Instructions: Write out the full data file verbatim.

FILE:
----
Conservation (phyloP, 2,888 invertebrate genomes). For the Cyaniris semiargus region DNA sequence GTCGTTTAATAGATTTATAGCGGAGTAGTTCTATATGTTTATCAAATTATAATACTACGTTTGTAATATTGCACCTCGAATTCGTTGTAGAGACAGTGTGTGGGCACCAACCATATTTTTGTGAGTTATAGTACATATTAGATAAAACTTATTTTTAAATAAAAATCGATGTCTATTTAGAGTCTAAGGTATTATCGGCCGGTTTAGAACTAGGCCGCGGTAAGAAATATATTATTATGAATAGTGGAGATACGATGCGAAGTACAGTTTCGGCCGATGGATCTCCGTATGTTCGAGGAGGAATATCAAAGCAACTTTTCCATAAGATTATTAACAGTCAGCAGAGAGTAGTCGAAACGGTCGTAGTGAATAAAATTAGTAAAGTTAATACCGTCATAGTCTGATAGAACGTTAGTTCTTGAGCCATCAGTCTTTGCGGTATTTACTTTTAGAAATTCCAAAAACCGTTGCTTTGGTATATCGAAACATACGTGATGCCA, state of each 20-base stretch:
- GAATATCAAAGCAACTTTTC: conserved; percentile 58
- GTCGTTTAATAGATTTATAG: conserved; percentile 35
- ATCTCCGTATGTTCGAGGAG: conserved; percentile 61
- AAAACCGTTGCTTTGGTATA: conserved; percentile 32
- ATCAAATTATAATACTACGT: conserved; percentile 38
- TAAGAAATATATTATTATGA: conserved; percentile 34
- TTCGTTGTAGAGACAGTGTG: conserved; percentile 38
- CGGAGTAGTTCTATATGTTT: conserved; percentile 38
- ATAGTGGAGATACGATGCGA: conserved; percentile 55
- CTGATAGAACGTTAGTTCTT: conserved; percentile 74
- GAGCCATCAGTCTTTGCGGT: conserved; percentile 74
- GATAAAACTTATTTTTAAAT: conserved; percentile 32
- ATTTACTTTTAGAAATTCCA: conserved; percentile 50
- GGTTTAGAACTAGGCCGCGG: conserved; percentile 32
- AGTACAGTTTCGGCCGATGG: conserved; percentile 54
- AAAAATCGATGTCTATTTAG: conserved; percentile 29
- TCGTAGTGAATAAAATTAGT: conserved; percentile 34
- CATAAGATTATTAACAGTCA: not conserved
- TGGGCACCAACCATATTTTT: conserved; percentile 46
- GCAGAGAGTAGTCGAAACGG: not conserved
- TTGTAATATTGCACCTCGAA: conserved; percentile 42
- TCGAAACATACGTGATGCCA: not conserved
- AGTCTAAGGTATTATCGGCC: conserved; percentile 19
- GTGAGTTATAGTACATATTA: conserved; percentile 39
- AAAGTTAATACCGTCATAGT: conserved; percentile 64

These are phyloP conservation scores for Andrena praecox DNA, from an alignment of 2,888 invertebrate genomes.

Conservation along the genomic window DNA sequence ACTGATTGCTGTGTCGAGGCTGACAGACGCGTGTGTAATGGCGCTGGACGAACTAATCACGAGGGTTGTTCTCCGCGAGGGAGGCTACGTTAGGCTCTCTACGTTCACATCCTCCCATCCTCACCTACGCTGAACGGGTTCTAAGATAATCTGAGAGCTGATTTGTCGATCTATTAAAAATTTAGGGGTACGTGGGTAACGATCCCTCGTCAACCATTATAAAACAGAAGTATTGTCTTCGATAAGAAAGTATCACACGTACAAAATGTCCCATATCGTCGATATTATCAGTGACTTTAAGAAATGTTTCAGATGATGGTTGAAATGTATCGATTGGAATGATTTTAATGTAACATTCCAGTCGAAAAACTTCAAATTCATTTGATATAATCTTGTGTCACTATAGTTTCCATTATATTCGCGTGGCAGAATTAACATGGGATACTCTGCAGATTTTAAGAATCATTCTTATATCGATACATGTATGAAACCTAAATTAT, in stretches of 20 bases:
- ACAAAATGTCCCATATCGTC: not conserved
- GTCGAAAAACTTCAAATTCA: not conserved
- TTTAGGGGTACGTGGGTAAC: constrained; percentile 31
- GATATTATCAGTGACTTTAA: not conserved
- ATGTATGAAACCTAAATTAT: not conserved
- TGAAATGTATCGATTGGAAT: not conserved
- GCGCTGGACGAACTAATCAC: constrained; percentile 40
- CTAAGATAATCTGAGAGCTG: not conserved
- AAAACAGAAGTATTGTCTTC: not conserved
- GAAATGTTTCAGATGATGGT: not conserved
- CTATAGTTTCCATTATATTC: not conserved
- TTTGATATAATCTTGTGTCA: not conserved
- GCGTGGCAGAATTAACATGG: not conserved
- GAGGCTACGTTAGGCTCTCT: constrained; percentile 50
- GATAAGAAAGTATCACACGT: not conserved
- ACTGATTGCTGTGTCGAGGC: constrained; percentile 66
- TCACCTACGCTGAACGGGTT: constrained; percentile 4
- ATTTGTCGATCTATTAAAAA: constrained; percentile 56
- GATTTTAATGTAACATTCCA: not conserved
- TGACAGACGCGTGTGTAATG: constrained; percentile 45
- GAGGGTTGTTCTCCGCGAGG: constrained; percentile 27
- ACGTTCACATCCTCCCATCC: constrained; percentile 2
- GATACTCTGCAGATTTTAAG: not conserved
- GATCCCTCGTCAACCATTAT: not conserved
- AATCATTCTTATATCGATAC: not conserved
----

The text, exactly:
Conservation (phyloP, 2,888 invertebrate genomes). For the Cyaniris semiargus region DNA sequence GTCGTTTAATAGATTTATAGCGGAGTAGTTCTATATGTTTATCAAATTATAATACTACGTTTGTAATATTGCACCTCGAATTCGTTGTAGAGACAGTGTGTGGGCACCAACCATATTTTTGTGAGTTATAGTACATATTAGATAAAACTTATTTTTAAATAAAAATCGATGTCTATTTAGAGTCTAAGGTATTATCGGCCGGTTTAGAACTAGGCCGCGGTAAGAAATATATTATTATGAATAGTGGAGATACGATGCGAAGTACAGTTTCGGCCGATGGATCTCCGTATGTTCGAGGAGGAATATCAAAGCAACTTTTCCATAAGATTATTAACAGTCAGCAGAGAGTAGTCGAAACGGTCGTAGTGAATAAAATTAGTAAAGTTAATACCGTCATAGTCTGATAGAACGTTAGTTCTTGAGCCATCAGTCTTTGCGGTATTTACTTTTAGAAATTCCAAAAACCGTTGCTTTGGTATATCGAAACATACGTGATGCCA, state of each 20-base stretch:
- GAATATCAAAGCAACTTTTC: conserved; percentile 58
- GTCGTTTAATAGATTTATAG: conserved; percentile 35
- ATCTCCGTATGTTCGAGGAG: conserved; percentile 61
- AAAACCGTTGCTTTGGTATA: conserved; percentile 32
- ATCAAATTATAATACTACGT: conserved; percentile 38
- TAAGAAATATATTATTATGA: conserved; percentile 34
- TTCGTTGTAGAGACAGTGTG: conserved; percentile 38
- CGGAGTAGTTCTATATGTTT: conserved; percentile 38
- ATAGTGGAGATACGATGCGA: conserved; percentile 55
- CTGATAGAACGTTAGTTCTT: conserved; percentile 74
- GAGCCATCAGTCTTTGCGGT: conserved; percentile 74
- GATAAAACTTATTTTTAAAT: conserved; percentile 32
- ATTTACTTTTAGAAATTCCA: conserved; percentile 50
- GGTTTAGAACTAGGCCGCGG: conserved; percentile 32
- AGTACAGTTTCGGCCGATGG: conserved; percentile 54
- AAAAATCGATGTCTATTTAG: conserved; percentile 29
- TCGTAGTGAATAAAATTAGT: conserved; percentile 34
- CATAAGATTATTAACAGTCA: not conserved
- TGGGCACCAACCATATTTTT: conserved; percentile 46
- GCAGAGAGTAGTCGAAACGG: not conserved
- TTGTAATATTGCACCTCGAA: conserved; percentile 42
- TCGAAACATACGTGATGCCA: not conserved
- AGTCTAAGGTATTATCGGCC: conserved; percentile 19
- GTGAGTTATAGTACATATTA: conserved; percentile 39
- AAAGTTAATACCGTCATAGT: conserved; percentile 64

These are phyloP conservation scores for Andrena praecox DNA, from an alignment of 2,888 invertebrate genomes.

Conservation along the genomic window DNA sequence ACTGATTGCTGTGTCGAGGCTGACAGACGCGTGTGTAATGGCGCTGGACGAACTAATCACGAGGGTTGTTCTCCGCGAGGGAGGCTACGTTAGGCTCTCTACGTTCACATCCTCCCATCCTCACCTACGCTGAACGGGTTCTAAGATAATCTGAGAGCTGATTTGTCGATCTATTAAAAATTTAGGGGTACGTGGGTAACGATCCCTCGTCAACCATTATAAAACAGAAGTATTGTCTTCGATAAGAAAGTATCACACGTACAAAATGTCCCATATCGTCGATATTATCAGTGACTTTAAGAAATGTTTCAGATGATGGTTGAAATGTATCGATTGGAATGATTTTAATGTAACATTCCAGTCGAAAAACTTCAAATTCATTTGATATAATCTTGTGTCACTATAGTTTCCATTATATTCGCGTGGCAGAATTAACATGGGATACTCTGCAGATTTTAAGAATCATTCTTATATCGATACATGTATGAAACCTAAATTAT, in stretches of 20 bases:
- ACAAAATGTCCCATATCGTC: not conserved
- GTCGAAAAACTTCAAATTCA: not conserved
- TTTAGGGGTACGTGGGTAAC: constrained; percentile 31
- GATATTATCAGTGACTTTAA: not conserved
- ATGTATGAAACCTAAATTAT: not conserved
- TGAAATGTATCGATTGGAAT: not conserved
- GCGCTGGACGAACTAATCAC: constrained; percentile 40
- CTAAGATAATCTGAGAGCTG: not conserved
- AAAACAGAAGTATTGTCTTC: not conserved
- GAAATGTTTCAGATGATGGT: not conserved
- CTATAGTTTCCATTATATTC: not conserved
- TTTGATATAATCTTGTGTCA: not conserved
- GCGTGGCAGAATTAACATGG: not conserved
- GAGGCTACGTTAGGCTCTCT: constrained; percentile 50
- GATAAGAAAGTATCACACGT: not conserved
- ACTGATTGCTGTGTCGAGGC: constrained; percentile 66
- TCACCTACGCTGAACGGGTT: constrained; percentile 4
- ATTTGTCGATCTATTAAAAA: constrained; percentile 56
- GATTTTAATGTAACATTCCA: not conserved
- TGACAGACGCGTGTGTAATG: constrained; percentile 45
- GAGGGTTGTTCTCCGCGAGG: constrained; percentile 27
- ACGTTCACATCCTCCCATCC: constrained; percentile 2
- GATACTCTGCAGATTTTAAG: not conserved
- GATCCCTCGTCAACCATTAT: not conserved
- AATCATTCTTATATCGATAC: not conserved